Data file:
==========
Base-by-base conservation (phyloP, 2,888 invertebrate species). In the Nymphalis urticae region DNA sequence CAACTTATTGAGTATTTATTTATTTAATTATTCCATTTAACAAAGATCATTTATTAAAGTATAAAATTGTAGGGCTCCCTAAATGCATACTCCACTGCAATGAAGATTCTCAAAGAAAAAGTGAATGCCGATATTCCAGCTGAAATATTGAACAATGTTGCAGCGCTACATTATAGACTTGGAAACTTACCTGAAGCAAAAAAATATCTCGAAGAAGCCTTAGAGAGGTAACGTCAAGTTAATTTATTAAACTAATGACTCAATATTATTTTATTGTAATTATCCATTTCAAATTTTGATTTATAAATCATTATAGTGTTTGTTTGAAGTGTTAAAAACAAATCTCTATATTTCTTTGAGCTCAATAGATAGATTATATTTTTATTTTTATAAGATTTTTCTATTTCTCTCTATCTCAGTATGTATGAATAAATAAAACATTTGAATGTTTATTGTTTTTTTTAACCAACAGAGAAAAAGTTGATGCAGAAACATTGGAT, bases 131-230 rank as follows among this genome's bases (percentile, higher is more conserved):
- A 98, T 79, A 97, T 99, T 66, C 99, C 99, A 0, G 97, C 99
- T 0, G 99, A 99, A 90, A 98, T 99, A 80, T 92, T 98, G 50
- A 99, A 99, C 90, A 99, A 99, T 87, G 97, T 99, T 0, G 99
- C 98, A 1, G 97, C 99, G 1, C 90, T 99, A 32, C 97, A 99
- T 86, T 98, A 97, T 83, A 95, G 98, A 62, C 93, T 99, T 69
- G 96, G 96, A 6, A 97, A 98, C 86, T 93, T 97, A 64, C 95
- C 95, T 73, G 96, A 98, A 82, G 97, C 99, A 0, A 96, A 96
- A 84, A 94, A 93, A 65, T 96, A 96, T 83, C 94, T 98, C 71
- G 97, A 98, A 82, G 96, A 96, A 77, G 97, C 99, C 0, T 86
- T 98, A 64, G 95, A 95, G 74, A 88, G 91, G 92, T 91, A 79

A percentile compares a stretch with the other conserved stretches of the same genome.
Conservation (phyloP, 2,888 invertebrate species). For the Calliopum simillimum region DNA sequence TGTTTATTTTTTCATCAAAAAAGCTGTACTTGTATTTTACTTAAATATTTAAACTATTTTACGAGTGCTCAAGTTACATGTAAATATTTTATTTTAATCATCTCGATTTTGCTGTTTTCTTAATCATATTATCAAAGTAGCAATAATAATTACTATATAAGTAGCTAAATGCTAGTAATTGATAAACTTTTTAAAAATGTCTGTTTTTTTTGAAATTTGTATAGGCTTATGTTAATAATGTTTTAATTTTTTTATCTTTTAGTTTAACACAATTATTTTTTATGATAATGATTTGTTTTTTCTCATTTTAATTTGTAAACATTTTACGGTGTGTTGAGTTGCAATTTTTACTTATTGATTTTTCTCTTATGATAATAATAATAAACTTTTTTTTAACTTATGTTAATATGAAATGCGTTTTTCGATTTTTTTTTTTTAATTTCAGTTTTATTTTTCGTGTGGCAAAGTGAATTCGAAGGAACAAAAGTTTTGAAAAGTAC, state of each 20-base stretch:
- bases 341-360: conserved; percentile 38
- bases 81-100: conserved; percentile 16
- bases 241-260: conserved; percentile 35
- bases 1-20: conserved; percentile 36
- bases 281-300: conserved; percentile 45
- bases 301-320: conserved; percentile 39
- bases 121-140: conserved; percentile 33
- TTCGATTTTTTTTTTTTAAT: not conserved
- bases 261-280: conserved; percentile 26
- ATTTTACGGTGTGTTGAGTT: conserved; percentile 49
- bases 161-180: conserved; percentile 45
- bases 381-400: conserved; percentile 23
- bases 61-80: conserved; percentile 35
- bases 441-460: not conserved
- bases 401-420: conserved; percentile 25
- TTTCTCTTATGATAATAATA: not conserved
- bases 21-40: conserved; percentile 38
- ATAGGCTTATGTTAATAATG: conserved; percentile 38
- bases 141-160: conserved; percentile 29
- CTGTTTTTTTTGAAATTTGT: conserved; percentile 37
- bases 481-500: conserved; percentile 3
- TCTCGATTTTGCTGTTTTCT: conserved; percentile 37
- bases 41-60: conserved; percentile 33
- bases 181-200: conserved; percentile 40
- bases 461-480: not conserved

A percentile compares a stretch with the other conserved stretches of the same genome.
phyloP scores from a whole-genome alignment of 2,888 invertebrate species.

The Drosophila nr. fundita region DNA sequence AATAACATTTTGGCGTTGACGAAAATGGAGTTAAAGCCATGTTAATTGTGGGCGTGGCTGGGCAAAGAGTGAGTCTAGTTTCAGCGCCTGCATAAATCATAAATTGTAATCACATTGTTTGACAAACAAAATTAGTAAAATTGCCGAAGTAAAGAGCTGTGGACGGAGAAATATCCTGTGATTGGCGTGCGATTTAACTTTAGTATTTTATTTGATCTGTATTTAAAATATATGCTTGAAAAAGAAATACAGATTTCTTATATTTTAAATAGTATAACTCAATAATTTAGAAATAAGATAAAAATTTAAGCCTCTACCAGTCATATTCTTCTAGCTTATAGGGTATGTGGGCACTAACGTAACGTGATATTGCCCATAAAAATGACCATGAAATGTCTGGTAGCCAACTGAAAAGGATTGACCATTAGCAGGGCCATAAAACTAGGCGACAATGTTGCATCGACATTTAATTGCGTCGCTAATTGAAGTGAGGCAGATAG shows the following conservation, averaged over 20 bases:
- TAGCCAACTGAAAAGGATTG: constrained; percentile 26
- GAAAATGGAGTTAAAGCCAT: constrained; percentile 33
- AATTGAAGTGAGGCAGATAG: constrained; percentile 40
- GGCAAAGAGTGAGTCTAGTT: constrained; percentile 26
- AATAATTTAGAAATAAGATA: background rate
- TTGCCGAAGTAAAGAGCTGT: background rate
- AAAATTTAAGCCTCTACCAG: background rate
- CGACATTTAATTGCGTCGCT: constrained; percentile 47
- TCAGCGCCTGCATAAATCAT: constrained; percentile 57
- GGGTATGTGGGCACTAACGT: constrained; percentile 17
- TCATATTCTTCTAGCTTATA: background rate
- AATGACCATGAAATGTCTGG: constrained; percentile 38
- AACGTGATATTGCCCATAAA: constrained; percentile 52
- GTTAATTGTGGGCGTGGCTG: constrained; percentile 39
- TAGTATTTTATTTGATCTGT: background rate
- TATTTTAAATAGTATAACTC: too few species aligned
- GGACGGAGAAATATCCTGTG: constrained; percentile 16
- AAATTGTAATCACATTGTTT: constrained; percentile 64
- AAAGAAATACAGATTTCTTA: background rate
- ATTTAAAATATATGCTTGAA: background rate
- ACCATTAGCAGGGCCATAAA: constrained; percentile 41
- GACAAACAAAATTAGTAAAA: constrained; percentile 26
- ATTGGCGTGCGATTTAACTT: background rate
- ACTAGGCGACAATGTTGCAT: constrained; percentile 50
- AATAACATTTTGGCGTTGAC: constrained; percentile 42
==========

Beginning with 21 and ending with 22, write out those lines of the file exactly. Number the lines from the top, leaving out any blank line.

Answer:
- TTCGATTTTTTTTTTTTAAT: not conserved
- bases 261-280: conserved; percentile 26